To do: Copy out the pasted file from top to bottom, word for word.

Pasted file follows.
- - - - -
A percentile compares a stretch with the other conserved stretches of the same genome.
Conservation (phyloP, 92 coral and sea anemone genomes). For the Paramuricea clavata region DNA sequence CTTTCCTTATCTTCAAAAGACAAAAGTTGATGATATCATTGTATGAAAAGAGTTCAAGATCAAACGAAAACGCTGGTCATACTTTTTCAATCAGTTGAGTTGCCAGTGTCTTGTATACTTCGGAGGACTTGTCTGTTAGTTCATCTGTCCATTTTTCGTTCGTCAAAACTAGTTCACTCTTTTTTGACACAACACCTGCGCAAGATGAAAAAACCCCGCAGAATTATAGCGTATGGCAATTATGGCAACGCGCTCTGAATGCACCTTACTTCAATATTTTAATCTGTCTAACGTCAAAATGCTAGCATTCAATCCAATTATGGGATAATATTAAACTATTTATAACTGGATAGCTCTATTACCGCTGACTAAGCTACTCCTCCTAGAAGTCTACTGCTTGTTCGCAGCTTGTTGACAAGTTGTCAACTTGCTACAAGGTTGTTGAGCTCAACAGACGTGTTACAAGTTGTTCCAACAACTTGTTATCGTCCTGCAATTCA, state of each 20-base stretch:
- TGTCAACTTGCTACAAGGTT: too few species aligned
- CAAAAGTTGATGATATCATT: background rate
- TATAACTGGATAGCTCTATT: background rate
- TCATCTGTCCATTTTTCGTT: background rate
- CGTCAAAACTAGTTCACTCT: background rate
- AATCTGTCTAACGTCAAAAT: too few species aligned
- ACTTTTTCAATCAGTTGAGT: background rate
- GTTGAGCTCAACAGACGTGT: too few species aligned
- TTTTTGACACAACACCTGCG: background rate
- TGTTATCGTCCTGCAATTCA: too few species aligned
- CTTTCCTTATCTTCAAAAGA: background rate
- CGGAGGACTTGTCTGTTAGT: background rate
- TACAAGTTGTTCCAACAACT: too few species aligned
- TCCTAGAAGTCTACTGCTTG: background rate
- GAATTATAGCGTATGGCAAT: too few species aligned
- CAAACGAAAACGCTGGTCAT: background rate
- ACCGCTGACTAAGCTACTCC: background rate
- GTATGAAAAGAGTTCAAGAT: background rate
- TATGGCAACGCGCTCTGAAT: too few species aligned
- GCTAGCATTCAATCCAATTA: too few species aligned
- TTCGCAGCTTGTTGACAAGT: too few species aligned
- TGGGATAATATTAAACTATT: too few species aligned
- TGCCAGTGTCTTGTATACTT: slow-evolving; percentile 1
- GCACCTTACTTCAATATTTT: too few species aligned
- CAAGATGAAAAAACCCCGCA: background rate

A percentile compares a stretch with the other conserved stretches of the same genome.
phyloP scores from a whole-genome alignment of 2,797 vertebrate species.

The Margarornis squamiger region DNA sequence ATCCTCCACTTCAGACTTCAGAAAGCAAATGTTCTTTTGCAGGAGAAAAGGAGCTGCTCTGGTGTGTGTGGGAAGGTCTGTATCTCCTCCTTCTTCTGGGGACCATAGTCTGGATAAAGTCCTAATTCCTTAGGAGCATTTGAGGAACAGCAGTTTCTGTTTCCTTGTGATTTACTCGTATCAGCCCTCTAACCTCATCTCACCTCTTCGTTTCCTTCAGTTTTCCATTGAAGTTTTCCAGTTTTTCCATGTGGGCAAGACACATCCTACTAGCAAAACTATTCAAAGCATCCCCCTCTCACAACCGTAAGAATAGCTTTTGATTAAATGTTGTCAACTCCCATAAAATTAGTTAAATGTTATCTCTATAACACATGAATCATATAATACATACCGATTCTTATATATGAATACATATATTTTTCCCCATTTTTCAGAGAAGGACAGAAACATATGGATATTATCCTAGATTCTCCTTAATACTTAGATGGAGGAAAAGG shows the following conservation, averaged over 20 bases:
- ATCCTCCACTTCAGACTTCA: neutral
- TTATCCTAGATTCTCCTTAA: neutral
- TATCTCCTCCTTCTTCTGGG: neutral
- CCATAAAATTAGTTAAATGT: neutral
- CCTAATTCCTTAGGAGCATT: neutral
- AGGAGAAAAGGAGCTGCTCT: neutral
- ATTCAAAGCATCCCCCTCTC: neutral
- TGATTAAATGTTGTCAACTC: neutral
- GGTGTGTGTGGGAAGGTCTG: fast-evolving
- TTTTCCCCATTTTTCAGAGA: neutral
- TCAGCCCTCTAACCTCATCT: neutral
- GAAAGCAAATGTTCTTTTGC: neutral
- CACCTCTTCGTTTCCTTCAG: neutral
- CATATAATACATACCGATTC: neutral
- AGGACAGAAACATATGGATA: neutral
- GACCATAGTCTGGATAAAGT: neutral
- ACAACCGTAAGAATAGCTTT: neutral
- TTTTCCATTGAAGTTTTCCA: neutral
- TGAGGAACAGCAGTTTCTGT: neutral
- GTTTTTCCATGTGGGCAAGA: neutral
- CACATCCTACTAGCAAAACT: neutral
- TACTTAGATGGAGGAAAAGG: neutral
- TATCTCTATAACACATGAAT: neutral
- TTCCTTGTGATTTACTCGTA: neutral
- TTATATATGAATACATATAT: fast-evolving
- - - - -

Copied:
A percentile compares a stretch with the other conserved stretches of the same genome.
Conservation (phyloP, 92 coral and sea anemone genomes). For the Paramuricea clavata region DNA sequence CTTTCCTTATCTTCAAAAGACAAAAGTTGATGATATCATTGTATGAAAAGAGTTCAAGATCAAACGAAAACGCTGGTCATACTTTTTCAATCAGTTGAGTTGCCAGTGTCTTGTATACTTCGGAGGACTTGTCTGTTAGTTCATCTGTCCATTTTTCGTTCGTCAAAACTAGTTCACTCTTTTTTGACACAACACCTGCGCAAGATGAAAAAACCCCGCAGAATTATAGCGTATGGCAATTATGGCAACGCGCTCTGAATGCACCTTACTTCAATATTTTAATCTGTCTAACGTCAAAATGCTAGCATTCAATCCAATTATGGGATAATATTAAACTATTTATAACTGGATAGCTCTATTACCGCTGACTAAGCTACTCCTCCTAGAAGTCTACTGCTTGTTCGCAGCTTGTTGACAAGTTGTCAACTTGCTACAAGGTTGTTGAGCTCAACAGACGTGTTACAAGTTGTTCCAACAACTTGTTATCGTCCTGCAATTCA, state of each 20-base stretch:
- TGTCAACTTGCTACAAGGTT: too few species aligned
- CAAAAGTTGATGATATCATT: background rate
- TATAACTGGATAGCTCTATT: background rate
- TCATCTGTCCATTTTTCGTT: background rate
- CGTCAAAACTAGTTCACTCT: background rate
- AATCTGTCTAACGTCAAAAT: too few species aligned
- ACTTTTTCAATCAGTTGAGT: background rate
- GTTGAGCTCAACAGACGTGT: too few species aligned
- TTTTTGACACAACACCTGCG: background rate
- TGTTATCGTCCTGCAATTCA: too few species aligned
- CTTTCCTTATCTTCAAAAGA: background rate
- CGGAGGACTTGTCTGTTAGT: background rate
- TACAAGTTGTTCCAACAACT: too few species aligned
- TCCTAGAAGTCTACTGCTTG: background rate
- GAATTATAGCGTATGGCAAT: too few species aligned
- CAAACGAAAACGCTGGTCAT: background rate
- ACCGCTGACTAAGCTACTCC: background rate
- GTATGAAAAGAGTTCAAGAT: background rate
- TATGGCAACGCGCTCTGAAT: too few species aligned
- GCTAGCATTCAATCCAATTA: too few species aligned
- TTCGCAGCTTGTTGACAAGT: too few species aligned
- TGGGATAATATTAAACTATT: too few species aligned
- TGCCAGTGTCTTGTATACTT: slow-evolving; percentile 1
- GCACCTTACTTCAATATTTT: too few species aligned
- CAAGATGAAAAAACCCCGCA: background rate

A percentile compares a stretch with the other conserved stretches of the same genome.
phyloP scores from a whole-genome alignment of 2,797 vertebrate species.

The Margarornis squamiger region DNA sequence ATCCTCCACTTCAGACTTCAGAAAGCAAATGTTCTTTTGCAGGAGAAAAGGAGCTGCTCTGGTGTGTGTGGGAAGGTCTGTATCTCCTCCTTCTTCTGGGGACCATAGTCTGGATAAAGTCCTAATTCCTTAGGAGCATTTGAGGAACAGCAGTTTCTGTTTCCTTGTGATTTACTCGTATCAGCCCTCTAACCTCATCTCACCTCTTCGTTTCCTTCAGTTTTCCATTGAAGTTTTCCAGTTTTTCCATGTGGGCAAGACACATCCTACTAGCAAAACTATTCAAAGCATCCCCCTCTCACAACCGTAAGAATAGCTTTTGATTAAATGTTGTCAACTCCCATAAAATTAGTTAAATGTTATCTCTATAACACATGAATCATATAATACATACCGATTCTTATATATGAATACATATATTTTTCCCCATTTTTCAGAGAAGGACAGAAACATATGGATATTATCCTAGATTCTCCTTAATACTTAGATGGAGGAAAAGG shows the following conservation, averaged over 20 bases:
- ATCCTCCACTTCAGACTTCA: neutral
- TTATCCTAGATTCTCCTTAA: neutral
- TATCTCCTCCTTCTTCTGGG: neutral
- CCATAAAATTAGTTAAATGT: neutral
- CCTAATTCCTTAGGAGCATT: neutral
- AGGAGAAAAGGAGCTGCTCT: neutral
- ATTCAAAGCATCCCCCTCTC: neutral
- TGATTAAATGTTGTCAACTC: neutral
- GGTGTGTGTGGGAAGGTCTG: fast-evolving
- TTTTCCCCATTTTTCAGAGA: neutral
- TCAGCCCTCTAACCTCATCT: neutral
- GAAAGCAAATGTTCTTTTGC: neutral
- CACCTCTTCGTTTCCTTCAG: neutral
- CATATAATACATACCGATTC: neutral
- AGGACAGAAACATATGGATA: neutral
- GACCATAGTCTGGATAAAGT: neutral
- ACAACCGTAAGAATAGCTTT: neutral
- TTTTCCATTGAAGTTTTCCA: neutral
- TGAGGAACAGCAGTTTCTGT: neutral
- GTTTTTCCATGTGGGCAAGA: neutral
- CACATCCTACTAGCAAAACT: neutral
- TACTTAGATGGAGGAAAAGG: neutral
- TATCTCTATAACACATGAAT: neutral
- TTCCTTGTGATTTACTCGTA: neutral
- TTATATATGAATACATATAT: fast-evolving